Where have I been?

I’ve been bad about updating the blog–apologies! I could make all sorts of excuses, but honestly, life has just gotten away from me.

Here’s a small snapshot of what we’ve been up to since I last posted:

Everyone in our office got sick. A miserable, clogged sinus, drink-all-the-tea-with-honey kind of sick. As a result, I had my first experience with an Argentinian doctor. I brought a friend along for translation purposes. I got some antibiotics, ibuprofen, lozenges, and cold medicine. It also took twenty minutes to try to explain what DayQuil is to a person who has never heard of it before. (Pro Tip: Call it by it’s brand name, Vicks, and explain that it’s a cold medicine from them.) Also, I was instructed to cover my throat at night to keep the blood moving. I’ve felt that the medicine down here is 80% normal Western medicine, and 20% homeopathic horse-hockey. There’s a lot of “drink this random mix of herbs so you get good vibes” or “do this to chase away evil spirits.” Not quite my cup of tea, but never hurts. T and I are still trying to fully get over the cold, so we’re still suffering through lots of bland food and increased water consumption.

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It’s fall in Ituzaingo, which means that the weather is beautiful! But, that also means that for days at a time, it suddenly erupts into violent downpours. Our little house isn’t well sealed, so even during normal rainstorms, we get a flooded kitchen. This time, it flooded all the way to the living room.  I also found my salt shaker entirely humid and with the consistency of play dough. After some internet sleuthing, I discovered how to remedy the situation–spread all the salt on a baking sheet, put in the oven on low, and give it about 15-20 minutes. Break up clumps, let cool, and it’s good to go again!

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We discovered a nice little nature trail near town. Someone just took a mower through the meadow and maintains it. We got about 10,000 steps just hiking around it a few times. We saw lots of birds, and even saw a little brown wild guinea pig!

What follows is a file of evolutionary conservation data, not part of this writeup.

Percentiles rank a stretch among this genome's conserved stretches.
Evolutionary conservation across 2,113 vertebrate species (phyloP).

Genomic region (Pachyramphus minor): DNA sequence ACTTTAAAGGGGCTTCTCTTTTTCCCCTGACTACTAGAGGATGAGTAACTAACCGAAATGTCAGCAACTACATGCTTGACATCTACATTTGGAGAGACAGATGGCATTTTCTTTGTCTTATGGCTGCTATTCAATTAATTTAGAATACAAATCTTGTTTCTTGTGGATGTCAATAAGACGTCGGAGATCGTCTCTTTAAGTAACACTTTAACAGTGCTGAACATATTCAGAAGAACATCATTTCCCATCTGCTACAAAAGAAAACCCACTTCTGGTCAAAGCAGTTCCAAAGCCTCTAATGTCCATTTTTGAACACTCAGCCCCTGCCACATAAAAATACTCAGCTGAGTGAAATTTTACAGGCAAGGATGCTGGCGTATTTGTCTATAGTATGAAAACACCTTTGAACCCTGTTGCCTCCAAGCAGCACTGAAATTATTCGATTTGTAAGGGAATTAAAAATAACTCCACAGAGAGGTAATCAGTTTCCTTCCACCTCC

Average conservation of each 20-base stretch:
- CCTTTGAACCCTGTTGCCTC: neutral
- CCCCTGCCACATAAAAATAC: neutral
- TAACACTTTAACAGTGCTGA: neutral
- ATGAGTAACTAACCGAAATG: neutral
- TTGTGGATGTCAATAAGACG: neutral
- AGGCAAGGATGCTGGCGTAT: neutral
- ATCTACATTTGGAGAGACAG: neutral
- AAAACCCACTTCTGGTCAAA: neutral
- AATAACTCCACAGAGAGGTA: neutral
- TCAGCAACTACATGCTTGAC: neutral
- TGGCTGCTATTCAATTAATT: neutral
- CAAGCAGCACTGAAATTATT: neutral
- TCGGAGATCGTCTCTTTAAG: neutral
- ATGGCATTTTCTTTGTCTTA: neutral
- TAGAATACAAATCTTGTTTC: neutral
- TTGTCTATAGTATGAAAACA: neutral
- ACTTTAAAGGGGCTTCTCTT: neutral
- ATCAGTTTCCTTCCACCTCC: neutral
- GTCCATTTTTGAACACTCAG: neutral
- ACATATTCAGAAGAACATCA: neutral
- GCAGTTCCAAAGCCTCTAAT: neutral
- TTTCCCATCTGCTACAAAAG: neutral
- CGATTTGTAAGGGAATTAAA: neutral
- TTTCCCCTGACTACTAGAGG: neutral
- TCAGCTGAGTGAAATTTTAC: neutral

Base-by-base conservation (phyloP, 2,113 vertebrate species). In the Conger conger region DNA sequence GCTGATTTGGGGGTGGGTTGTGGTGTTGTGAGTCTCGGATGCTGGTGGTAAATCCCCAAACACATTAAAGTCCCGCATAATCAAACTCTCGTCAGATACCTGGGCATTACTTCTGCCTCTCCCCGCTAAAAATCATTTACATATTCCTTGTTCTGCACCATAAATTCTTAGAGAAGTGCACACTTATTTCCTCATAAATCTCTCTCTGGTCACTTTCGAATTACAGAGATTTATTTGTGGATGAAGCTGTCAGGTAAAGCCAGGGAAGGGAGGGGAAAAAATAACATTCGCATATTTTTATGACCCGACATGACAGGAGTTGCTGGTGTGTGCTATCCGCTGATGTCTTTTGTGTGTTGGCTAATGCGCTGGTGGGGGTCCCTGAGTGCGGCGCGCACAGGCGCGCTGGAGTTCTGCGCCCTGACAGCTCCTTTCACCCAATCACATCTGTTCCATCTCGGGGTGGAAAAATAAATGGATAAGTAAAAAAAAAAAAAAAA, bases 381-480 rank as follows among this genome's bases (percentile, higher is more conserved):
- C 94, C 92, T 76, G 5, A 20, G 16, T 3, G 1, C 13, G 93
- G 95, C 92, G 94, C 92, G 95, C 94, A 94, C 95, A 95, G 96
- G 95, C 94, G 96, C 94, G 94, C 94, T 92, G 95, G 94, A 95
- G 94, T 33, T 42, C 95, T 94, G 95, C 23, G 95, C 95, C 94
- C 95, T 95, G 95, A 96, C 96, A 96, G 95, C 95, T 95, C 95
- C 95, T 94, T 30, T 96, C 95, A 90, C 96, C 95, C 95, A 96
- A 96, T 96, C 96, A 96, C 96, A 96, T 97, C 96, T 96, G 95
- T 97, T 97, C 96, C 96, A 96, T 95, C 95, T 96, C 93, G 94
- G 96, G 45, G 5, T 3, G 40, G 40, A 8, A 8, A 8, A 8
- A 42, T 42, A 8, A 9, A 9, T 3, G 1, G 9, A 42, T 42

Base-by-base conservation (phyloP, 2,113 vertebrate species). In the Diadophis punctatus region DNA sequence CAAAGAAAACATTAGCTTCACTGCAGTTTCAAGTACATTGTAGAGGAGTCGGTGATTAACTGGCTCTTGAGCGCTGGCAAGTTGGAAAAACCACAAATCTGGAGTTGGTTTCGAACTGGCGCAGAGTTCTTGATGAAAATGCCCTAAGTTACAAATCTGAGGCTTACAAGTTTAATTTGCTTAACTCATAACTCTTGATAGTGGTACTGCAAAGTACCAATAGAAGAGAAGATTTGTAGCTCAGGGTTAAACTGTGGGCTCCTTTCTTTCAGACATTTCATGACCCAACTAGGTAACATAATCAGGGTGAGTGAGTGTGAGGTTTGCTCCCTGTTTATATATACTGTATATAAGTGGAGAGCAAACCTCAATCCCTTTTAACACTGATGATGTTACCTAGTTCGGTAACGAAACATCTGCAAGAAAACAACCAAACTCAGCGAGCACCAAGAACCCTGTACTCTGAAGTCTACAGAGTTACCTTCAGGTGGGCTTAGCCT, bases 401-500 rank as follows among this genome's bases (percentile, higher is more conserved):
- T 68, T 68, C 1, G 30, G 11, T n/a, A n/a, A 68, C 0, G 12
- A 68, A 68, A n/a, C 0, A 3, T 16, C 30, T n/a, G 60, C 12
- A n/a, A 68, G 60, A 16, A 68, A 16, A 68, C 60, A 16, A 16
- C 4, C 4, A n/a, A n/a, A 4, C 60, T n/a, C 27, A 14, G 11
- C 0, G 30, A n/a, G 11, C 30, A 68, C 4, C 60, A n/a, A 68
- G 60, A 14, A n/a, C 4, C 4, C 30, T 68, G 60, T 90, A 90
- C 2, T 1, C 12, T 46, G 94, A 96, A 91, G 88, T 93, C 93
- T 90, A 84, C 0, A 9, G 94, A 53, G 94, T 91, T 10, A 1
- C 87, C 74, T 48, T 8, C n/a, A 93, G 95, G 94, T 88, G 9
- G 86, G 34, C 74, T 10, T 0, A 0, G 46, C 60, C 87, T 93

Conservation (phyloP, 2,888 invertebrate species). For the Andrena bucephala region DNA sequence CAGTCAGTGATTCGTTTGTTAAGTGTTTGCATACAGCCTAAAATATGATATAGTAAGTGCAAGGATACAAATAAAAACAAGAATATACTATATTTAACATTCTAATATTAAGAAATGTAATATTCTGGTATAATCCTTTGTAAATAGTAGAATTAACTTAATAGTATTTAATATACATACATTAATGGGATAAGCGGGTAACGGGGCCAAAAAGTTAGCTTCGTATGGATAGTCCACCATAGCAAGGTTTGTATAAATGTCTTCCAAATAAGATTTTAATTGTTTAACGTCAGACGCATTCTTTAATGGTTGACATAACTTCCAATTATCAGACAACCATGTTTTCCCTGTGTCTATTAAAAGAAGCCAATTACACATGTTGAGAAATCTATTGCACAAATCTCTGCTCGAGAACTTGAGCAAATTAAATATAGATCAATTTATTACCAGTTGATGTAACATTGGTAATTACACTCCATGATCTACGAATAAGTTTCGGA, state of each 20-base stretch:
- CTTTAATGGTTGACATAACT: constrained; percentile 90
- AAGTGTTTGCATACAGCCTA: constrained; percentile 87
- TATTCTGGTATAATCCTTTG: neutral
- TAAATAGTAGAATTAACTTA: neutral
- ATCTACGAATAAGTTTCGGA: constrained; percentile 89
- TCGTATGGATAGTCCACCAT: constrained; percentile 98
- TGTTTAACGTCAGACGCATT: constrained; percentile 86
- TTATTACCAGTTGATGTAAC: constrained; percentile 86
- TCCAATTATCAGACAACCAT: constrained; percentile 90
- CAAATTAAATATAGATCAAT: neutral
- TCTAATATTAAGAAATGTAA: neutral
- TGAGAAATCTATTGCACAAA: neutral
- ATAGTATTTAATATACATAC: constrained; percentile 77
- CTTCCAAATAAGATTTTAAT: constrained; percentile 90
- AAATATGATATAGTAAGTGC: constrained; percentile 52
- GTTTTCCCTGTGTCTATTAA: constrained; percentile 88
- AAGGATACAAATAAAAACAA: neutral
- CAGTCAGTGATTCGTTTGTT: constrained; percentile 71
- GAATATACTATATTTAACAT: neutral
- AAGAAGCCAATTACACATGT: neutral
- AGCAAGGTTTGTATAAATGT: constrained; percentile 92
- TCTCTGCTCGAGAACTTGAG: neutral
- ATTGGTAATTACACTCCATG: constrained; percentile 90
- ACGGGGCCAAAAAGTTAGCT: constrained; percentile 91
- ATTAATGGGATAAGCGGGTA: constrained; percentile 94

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We’ve also started a new, fun tradition: One night a week, a bunch of our friends come over for dinner. I mentioned wing night before, but we’ve continued the tradition since then. Sometimes they cook for us–we have the larger kitchen out of the group, so they just bring the ingredients and cook up some delicious Argentinian and Paraguayan dishes. We’ve also been enjoying sharing some American customs with them. I spent a long time explaining the concept of brunch, and they love to challenge each other to eat a small teaspoon of the spicy Tabasco sauce. We had a spirited game of Uno this weekend–which actually ended up being a great cross-cultural game, since colors and numbers tend to be easy things to learn in other languages. The other thing we teach each other is dirty slang in each others’ languages. This week’s English lesson was “talking shit”–a phrase which was a big hit amongst the group.

We also managed to do some walking along the Costanera in Posadas. It’s a new, beautiful walk all along the river, which demarcates the border with Paraguay. The walk was partly a mission to figure out where the new train across the border was! Although it can take up to three hours each way to wait in line to cross the border by private car, we’re told that the train is infinitely shorter–and judging by the ease of access, we’ll be making a trip to Encarnacion soon!